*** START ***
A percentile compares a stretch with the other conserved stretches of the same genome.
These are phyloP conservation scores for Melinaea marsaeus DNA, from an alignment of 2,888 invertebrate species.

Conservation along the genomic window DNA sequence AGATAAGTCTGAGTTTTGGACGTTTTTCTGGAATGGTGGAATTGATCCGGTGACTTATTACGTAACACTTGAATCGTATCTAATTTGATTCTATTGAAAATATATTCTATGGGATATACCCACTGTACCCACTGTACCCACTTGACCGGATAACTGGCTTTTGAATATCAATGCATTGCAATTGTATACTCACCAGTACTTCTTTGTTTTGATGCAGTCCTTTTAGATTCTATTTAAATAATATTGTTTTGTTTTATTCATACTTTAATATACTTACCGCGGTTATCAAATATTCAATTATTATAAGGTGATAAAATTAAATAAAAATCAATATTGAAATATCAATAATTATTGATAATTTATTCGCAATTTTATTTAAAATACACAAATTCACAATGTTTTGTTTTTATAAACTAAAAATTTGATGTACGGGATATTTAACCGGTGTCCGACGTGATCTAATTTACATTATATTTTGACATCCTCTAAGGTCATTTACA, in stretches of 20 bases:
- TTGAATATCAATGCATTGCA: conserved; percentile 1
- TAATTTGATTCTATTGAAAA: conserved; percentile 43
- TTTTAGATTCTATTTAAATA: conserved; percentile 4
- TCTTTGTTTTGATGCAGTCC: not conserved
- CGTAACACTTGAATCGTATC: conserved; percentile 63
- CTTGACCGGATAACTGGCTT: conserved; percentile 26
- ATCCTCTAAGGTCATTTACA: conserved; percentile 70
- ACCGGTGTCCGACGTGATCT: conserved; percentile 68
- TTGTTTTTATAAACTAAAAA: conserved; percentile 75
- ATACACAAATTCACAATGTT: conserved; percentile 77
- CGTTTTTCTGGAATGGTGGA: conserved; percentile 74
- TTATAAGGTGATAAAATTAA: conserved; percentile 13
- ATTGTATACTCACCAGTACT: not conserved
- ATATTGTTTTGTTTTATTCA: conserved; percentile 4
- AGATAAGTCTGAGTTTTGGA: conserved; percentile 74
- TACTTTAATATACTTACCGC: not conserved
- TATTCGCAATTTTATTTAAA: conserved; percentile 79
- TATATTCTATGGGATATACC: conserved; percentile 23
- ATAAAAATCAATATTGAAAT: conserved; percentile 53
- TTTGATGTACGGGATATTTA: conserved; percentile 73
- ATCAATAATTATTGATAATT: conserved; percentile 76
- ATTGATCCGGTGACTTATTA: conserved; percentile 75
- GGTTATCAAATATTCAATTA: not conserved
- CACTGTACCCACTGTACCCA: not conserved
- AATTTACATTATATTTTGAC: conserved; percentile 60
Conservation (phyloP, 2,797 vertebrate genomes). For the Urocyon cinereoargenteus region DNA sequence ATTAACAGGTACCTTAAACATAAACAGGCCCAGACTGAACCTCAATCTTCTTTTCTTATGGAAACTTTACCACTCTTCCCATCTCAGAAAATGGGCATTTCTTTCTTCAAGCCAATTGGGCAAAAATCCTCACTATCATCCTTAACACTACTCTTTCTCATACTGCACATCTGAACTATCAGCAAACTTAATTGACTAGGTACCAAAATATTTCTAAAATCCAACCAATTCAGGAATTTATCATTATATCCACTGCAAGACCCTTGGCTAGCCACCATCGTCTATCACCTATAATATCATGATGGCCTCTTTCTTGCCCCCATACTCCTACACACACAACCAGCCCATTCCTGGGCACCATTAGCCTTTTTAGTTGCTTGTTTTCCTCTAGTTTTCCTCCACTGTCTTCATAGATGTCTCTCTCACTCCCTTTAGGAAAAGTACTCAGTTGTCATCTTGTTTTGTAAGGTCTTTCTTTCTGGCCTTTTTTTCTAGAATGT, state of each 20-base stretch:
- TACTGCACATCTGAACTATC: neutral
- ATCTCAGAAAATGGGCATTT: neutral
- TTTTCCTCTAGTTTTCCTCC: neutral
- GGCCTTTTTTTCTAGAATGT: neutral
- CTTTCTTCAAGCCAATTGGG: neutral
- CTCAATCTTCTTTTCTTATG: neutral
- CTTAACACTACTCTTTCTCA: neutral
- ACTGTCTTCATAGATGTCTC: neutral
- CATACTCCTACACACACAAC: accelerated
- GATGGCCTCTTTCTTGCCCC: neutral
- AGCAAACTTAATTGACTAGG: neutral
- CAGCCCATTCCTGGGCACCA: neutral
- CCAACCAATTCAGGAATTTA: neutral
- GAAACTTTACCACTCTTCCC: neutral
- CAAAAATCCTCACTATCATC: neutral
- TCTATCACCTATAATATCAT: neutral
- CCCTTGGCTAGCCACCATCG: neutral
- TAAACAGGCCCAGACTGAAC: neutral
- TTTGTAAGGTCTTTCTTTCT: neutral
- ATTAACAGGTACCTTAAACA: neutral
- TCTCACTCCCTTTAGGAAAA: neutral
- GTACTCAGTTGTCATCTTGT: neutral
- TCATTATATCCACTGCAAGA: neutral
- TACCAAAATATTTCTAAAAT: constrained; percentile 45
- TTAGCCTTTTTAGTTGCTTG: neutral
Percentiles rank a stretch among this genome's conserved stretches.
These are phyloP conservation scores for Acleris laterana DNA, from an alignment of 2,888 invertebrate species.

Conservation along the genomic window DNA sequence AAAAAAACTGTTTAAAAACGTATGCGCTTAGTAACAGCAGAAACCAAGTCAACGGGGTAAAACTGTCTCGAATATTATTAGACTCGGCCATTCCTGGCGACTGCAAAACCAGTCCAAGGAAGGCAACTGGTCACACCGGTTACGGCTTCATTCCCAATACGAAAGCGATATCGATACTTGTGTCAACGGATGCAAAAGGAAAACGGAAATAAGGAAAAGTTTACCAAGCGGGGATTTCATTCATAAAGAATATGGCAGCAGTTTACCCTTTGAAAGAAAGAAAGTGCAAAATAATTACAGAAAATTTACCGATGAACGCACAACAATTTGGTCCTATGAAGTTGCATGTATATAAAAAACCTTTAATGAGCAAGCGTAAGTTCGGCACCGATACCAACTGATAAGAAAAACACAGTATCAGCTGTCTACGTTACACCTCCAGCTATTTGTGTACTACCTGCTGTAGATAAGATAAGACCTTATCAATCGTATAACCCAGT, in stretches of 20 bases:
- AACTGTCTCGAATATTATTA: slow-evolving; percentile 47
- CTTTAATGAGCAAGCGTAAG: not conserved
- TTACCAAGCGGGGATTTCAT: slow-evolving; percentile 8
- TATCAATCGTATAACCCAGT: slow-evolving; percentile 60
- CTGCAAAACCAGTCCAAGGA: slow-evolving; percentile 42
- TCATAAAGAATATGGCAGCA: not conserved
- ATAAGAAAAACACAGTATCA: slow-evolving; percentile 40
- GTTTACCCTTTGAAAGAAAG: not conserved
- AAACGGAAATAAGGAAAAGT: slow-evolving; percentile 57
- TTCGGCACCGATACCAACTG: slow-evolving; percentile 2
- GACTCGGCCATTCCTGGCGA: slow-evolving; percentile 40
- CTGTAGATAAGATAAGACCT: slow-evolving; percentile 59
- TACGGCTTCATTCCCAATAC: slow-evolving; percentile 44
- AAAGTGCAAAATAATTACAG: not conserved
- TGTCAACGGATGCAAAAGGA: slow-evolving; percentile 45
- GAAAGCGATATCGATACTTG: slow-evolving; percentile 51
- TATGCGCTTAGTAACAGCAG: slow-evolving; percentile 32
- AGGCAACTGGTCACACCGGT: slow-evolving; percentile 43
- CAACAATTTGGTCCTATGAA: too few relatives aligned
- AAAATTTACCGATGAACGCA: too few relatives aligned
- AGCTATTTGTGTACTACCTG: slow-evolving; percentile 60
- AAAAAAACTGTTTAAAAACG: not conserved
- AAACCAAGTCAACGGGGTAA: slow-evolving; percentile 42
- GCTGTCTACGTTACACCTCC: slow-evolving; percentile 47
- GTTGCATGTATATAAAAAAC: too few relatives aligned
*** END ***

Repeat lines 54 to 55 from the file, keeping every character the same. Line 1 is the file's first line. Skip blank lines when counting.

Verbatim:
- TTAGCCTTTTTAGTTGCTTG: neutral
Percentiles rank a stretch among this genome's conserved stretches.